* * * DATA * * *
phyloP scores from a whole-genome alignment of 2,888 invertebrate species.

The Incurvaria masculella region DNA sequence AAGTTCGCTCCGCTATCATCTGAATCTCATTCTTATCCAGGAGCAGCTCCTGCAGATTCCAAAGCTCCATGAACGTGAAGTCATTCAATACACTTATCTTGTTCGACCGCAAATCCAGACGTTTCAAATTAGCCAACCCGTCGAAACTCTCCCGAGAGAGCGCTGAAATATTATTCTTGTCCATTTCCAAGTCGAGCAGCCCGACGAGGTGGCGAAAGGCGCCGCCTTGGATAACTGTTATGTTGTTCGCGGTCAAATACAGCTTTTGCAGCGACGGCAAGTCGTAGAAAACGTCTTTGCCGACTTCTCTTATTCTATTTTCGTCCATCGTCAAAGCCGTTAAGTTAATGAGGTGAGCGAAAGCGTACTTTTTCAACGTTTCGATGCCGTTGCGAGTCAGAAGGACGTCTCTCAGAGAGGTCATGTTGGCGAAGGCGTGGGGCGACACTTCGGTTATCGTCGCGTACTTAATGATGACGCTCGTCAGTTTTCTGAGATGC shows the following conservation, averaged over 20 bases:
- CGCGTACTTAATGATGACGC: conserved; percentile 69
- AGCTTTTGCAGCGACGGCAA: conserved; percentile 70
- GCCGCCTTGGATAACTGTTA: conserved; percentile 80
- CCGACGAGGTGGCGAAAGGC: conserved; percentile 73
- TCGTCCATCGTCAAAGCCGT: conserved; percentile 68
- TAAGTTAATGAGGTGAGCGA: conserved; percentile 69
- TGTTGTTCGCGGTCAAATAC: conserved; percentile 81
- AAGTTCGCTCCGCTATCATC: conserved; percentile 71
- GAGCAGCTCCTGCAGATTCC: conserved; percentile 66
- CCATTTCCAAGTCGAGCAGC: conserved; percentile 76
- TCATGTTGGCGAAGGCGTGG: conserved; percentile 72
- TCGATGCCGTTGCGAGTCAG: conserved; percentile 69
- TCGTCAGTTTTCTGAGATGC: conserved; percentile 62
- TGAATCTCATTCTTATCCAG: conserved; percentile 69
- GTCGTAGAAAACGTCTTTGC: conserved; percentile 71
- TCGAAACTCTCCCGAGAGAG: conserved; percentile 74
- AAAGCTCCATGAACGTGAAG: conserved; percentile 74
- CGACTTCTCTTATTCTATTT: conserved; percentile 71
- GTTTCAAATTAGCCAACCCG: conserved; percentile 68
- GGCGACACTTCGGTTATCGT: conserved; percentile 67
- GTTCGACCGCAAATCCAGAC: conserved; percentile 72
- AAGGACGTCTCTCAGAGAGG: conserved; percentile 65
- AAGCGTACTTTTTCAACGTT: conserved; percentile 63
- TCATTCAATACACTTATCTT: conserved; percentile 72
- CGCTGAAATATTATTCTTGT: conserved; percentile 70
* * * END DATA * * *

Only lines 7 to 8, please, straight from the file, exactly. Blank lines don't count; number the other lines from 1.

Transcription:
- TCGTCCATCGTCAAAGCCGT: conserved; percentile 68
- TAAGTTAATGAGGTGAGCGA: conserved; percentile 69